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Publication numberUS6732270 B1
Publication typeGrant
Application numberUS 09/695,554
Publication dateMay 4, 2004
Filing dateOct 23, 2000
Priority dateOct 23, 2000
Fee statusPaid
Also published asDE10151277A1
Publication number09695554, 695554, US 6732270 B1, US 6732270B1, US-B1-6732270, US6732270 B1, US6732270B1
InventorsRobert A. Patzer, Lidong Chen
Original AssigneeMotorola, Inc.
Export CitationBiBTeX, EndNote, RefMan
External Links: USPTO, USPTO Assignment, Espacenet
Method to authenticate a network access server to an authentication server
US 6732270 B1
Abstract
A method of authentication between servers in a three party network protocol network includes first providing at least one network access server (NAS) in communication with at least one user of the network and also in communication with at least one remote authentication server (RAS) coupled to the network. An access request message including a user password is sent from the user to the NAS. The NAS encrypts the password with a shared secret between the NAS and the RAS. The NAS subsequently tags a message authentication code (MAC) using the shared secret to the encrypted password. The encrypted password and MAC are then sent to the RAS. The RAS first authenticates the NAS by verifying the MAC before decrypting the encrypted user password.
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Claims(14)
What is claimed is:
1. A method of authentication between servers in a three party network authentication protocol, the method comprising the steps of:
providing at least one network access server (NAS) in communication with at least one user of the network and in communication with at least one remote authentication server (RAS) coupled to the network;
sending an access request message including a user password from the at least one user to the NAS;
creating an encrypted password at the NAS with a shared secret between the NAS and the RAS;
attaching a message authentication code at the NAS to the encrypted password;
sending the encrypted password and message authentication code to the RAS; and
authenticating the NAS by verifying the message authentication code at the RAS before decrypting the encrypted user password.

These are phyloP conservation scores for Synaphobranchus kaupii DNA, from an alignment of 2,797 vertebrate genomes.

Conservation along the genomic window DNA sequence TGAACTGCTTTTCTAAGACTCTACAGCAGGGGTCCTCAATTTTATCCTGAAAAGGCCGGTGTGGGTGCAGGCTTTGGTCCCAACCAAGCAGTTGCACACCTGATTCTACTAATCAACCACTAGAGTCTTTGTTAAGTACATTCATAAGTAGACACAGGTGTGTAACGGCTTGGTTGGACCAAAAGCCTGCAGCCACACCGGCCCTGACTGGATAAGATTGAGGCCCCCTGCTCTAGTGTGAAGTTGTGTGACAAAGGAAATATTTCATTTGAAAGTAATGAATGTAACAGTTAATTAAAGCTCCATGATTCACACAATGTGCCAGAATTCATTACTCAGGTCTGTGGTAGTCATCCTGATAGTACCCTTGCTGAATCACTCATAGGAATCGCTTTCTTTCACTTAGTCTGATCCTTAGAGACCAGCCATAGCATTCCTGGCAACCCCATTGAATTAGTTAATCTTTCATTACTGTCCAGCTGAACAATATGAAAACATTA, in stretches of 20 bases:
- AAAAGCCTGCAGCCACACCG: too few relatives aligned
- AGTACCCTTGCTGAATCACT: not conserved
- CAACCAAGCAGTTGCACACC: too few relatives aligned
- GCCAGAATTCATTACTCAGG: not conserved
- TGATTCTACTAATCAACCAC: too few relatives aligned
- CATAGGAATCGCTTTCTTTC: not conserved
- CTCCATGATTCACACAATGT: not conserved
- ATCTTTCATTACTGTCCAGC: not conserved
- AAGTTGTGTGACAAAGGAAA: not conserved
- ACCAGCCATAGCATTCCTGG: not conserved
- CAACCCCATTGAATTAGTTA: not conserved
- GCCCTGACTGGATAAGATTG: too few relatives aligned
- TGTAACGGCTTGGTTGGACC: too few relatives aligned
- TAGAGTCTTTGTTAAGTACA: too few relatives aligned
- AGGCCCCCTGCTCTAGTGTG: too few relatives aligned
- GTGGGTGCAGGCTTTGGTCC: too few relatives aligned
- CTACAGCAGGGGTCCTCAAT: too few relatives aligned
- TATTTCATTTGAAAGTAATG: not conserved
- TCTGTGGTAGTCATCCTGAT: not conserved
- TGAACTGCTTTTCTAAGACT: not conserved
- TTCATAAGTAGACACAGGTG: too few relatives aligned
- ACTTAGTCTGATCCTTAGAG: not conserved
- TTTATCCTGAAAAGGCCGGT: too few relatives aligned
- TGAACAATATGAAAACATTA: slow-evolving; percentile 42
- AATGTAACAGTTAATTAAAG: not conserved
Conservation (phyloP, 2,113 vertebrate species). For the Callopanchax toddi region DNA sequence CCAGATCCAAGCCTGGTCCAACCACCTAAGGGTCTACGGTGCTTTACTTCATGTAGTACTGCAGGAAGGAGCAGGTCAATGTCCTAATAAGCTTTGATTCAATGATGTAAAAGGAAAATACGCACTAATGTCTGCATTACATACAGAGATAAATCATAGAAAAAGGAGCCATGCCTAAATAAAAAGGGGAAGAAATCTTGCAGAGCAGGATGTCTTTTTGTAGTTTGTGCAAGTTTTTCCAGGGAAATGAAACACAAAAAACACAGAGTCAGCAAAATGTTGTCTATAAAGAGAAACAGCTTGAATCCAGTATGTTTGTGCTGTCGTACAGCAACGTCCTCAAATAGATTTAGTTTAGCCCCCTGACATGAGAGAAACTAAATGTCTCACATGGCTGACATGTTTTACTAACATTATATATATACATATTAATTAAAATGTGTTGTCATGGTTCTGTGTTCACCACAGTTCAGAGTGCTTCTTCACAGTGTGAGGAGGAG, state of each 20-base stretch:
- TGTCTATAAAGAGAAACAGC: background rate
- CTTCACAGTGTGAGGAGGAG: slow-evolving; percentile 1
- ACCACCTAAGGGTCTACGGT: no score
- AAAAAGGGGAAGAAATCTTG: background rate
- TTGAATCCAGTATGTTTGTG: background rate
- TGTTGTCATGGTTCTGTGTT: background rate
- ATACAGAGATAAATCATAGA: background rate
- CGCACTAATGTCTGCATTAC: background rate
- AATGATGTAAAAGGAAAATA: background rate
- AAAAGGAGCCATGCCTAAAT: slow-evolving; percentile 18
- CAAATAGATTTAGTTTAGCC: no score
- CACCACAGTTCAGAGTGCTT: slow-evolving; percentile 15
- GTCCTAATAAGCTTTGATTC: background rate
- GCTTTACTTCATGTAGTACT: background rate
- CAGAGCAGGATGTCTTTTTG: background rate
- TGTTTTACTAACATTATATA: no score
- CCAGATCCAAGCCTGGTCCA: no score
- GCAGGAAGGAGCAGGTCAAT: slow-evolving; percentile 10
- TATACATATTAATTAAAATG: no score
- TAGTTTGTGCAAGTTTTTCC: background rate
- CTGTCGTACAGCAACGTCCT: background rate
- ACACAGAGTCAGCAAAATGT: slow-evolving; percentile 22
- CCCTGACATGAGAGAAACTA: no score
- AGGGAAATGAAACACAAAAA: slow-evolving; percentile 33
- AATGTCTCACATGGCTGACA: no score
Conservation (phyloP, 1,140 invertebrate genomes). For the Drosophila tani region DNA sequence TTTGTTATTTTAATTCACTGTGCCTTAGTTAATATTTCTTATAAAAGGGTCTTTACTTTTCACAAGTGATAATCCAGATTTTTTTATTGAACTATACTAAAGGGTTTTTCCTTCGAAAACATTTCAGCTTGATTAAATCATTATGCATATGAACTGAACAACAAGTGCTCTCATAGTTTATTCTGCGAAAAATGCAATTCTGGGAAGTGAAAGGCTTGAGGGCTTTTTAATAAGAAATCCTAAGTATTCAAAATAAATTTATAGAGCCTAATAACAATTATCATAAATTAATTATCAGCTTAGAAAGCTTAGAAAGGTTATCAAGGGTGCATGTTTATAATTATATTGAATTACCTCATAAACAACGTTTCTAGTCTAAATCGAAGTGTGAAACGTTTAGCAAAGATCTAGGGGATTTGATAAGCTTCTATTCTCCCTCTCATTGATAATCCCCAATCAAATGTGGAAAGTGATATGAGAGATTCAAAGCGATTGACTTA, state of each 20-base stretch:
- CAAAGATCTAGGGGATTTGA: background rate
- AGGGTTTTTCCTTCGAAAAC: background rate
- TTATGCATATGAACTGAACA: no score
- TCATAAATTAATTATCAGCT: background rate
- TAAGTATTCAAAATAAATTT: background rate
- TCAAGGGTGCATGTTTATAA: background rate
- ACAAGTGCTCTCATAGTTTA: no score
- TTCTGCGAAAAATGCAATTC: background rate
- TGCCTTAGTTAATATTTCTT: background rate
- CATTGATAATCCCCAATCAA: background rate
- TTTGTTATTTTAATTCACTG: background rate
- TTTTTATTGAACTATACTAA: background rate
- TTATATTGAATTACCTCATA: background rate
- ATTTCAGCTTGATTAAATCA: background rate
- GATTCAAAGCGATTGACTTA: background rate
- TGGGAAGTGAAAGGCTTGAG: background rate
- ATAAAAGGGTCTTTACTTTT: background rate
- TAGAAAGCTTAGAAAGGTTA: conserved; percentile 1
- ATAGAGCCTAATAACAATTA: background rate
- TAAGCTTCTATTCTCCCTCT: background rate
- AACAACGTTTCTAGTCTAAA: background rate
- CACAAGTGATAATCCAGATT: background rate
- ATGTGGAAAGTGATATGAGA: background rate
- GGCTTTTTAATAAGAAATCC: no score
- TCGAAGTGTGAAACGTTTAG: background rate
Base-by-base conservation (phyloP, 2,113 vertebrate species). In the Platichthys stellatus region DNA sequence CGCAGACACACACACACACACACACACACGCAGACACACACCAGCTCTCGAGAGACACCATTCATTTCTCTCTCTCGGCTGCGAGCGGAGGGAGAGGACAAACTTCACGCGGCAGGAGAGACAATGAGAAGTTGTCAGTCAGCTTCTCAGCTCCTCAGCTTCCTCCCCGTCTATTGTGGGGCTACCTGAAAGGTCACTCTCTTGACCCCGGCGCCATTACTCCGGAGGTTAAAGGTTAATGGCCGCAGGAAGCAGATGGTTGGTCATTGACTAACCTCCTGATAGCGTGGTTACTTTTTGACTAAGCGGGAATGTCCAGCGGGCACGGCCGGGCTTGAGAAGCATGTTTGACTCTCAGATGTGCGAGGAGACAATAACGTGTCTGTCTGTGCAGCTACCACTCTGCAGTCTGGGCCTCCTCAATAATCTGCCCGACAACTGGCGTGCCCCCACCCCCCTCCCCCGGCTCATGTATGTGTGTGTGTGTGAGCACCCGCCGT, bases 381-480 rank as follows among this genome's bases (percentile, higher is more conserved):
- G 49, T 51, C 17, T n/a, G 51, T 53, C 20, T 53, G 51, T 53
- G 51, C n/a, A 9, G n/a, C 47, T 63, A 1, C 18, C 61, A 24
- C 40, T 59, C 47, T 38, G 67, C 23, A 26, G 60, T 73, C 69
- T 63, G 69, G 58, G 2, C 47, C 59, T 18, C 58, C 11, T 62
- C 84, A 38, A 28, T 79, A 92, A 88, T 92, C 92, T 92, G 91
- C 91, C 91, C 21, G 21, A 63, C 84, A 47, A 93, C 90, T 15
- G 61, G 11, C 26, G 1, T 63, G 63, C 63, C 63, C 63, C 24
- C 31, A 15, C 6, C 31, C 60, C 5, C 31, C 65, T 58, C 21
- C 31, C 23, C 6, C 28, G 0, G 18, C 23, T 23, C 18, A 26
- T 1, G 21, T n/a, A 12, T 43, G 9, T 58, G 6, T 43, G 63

2. A method according to claim 1, wherein the step of attaching the message authentication code further comprises:
creating the message authentication code from the encrypted password and the shared secret.
3. A method according to claim 1, further comprising the step of:
using a unique sequence number as part of an input to compute the message authentication code.
4. A method according to claim 1, wherein the step of sending further comprises:
attaching the message authentication code to a network access-request message sent from the NAS to the RAS.
5. A method according to claim 1, wherein the password P includes characters P=(p1, p2, . . . pi), and wherein the step of attaching the message authentication code further comprises generating a message authentication code c(i+1) of the encrypted password E(P) where E(P)=(c(1) c(2) . . . c(i)), and i is the number of characters in the password.
6. A method according to claim 1, wherein the three party network authentication protocol is a remote authentication dial-in user service (RADIUS) network protocol.
7. A method according to claim 6, wherein the network access server is a client server and authentication server is a RADIUS server.
8. A method according to claim 1, wherein the three party network authentication protocol is a remote authentication dial-in user service (RADIUS) network protocol.